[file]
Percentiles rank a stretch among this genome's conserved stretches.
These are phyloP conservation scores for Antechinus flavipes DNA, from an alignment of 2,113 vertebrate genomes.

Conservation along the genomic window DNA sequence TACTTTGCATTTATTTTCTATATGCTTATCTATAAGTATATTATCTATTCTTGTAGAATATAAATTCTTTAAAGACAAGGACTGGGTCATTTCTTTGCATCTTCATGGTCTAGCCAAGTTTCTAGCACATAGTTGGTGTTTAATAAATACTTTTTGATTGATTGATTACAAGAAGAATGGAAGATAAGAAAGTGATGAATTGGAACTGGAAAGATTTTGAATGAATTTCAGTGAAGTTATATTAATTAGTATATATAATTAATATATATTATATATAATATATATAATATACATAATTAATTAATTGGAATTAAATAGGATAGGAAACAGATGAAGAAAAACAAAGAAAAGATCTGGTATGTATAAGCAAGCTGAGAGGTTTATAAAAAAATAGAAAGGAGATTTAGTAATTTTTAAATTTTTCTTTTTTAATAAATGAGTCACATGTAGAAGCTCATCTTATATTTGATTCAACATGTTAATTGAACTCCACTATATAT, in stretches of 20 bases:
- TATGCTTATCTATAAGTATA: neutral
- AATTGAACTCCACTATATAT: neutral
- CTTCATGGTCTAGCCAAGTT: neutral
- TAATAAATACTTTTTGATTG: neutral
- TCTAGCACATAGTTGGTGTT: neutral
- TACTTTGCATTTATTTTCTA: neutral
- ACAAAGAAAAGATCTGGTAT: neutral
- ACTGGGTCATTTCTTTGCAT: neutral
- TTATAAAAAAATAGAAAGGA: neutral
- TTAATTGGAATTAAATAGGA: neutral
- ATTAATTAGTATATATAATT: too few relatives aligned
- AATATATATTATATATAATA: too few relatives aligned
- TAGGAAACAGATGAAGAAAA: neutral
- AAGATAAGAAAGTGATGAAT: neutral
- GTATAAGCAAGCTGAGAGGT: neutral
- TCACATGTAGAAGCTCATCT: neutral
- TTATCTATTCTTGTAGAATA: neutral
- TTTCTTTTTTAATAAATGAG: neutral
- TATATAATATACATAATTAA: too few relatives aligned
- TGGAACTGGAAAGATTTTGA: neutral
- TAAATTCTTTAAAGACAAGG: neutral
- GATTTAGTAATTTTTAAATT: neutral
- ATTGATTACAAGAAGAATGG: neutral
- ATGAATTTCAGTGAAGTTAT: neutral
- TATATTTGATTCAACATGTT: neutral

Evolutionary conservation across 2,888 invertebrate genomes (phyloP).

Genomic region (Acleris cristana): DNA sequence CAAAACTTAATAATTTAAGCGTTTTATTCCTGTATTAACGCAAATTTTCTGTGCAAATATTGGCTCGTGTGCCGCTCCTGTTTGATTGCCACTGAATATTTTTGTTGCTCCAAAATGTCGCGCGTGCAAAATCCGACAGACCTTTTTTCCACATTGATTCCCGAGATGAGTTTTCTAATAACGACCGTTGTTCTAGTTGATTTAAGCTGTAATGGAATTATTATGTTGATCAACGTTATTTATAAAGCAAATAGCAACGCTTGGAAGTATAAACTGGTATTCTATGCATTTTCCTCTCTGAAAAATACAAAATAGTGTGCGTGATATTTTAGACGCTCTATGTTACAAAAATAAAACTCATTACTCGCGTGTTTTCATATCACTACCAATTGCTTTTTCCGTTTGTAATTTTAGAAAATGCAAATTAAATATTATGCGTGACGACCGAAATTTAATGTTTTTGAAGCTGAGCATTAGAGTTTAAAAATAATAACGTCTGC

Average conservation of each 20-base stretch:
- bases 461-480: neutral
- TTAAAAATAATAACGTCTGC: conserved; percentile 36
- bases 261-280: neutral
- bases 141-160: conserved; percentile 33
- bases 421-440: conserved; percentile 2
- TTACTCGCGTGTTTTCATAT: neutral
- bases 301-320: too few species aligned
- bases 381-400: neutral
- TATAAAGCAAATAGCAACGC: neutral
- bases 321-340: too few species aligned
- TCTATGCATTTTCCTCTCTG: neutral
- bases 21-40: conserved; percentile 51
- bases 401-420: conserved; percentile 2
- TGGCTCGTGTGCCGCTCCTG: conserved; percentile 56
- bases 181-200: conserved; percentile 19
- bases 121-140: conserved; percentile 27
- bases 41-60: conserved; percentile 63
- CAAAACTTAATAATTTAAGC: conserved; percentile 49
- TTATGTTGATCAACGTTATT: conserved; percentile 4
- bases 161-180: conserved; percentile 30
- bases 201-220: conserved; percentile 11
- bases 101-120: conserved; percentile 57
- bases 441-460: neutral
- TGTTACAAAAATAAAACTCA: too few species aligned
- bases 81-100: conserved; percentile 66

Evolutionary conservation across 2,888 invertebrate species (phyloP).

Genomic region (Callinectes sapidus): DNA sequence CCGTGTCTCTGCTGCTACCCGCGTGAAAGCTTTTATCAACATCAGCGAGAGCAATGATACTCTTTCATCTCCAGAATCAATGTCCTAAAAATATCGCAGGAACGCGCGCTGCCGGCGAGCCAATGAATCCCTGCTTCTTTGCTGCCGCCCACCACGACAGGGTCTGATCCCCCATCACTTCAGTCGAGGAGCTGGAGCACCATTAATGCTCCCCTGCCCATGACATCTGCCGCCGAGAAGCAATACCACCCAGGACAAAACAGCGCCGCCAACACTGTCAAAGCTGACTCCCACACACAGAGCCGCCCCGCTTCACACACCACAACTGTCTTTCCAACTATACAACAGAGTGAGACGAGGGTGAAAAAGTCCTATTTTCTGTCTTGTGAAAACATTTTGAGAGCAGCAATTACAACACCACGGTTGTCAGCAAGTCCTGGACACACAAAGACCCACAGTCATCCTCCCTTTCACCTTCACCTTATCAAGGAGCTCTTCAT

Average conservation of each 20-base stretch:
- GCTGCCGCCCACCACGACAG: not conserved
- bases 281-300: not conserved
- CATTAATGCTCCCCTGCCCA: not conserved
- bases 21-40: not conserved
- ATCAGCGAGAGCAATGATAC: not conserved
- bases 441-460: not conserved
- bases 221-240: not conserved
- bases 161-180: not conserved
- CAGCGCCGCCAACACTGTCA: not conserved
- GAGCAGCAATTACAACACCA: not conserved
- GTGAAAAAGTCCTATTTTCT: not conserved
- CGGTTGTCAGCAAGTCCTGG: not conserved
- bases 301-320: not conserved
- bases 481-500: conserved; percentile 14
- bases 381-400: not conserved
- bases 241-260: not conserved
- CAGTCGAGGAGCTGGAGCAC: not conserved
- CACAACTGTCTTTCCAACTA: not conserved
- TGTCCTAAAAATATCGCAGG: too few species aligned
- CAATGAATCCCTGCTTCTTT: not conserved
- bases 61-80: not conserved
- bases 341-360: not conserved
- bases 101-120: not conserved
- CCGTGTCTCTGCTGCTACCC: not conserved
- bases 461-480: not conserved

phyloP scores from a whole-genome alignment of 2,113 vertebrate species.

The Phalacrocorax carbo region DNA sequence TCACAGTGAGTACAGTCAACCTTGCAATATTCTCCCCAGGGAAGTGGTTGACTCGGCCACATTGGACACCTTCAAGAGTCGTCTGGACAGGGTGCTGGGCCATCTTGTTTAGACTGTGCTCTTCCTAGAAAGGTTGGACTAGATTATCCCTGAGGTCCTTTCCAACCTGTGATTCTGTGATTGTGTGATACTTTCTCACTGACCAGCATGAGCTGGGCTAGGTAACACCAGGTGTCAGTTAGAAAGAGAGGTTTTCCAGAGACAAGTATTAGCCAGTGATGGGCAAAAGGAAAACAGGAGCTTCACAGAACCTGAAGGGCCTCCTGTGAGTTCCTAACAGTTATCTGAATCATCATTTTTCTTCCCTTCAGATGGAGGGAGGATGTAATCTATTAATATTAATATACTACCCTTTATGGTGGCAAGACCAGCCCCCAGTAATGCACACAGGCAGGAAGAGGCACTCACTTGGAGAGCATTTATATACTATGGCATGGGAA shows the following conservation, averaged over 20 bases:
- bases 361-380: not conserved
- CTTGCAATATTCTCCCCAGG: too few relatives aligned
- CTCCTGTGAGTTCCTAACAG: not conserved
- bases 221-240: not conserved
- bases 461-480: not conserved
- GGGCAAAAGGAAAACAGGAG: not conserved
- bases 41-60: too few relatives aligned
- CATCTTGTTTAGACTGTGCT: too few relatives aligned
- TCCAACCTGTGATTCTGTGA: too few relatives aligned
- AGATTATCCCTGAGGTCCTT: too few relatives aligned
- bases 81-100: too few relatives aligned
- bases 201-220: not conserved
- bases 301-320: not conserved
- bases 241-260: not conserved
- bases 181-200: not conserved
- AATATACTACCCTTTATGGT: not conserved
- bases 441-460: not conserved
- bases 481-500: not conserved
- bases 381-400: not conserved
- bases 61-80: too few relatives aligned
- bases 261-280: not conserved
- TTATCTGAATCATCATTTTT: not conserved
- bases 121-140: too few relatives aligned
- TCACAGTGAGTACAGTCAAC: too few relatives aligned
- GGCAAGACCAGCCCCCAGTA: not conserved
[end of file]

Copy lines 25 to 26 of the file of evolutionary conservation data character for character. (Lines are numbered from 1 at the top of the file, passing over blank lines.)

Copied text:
- GATTTAGTAATTTTTAAATT: neutral
- ATTGATTACAAGAAGAATGG: neutral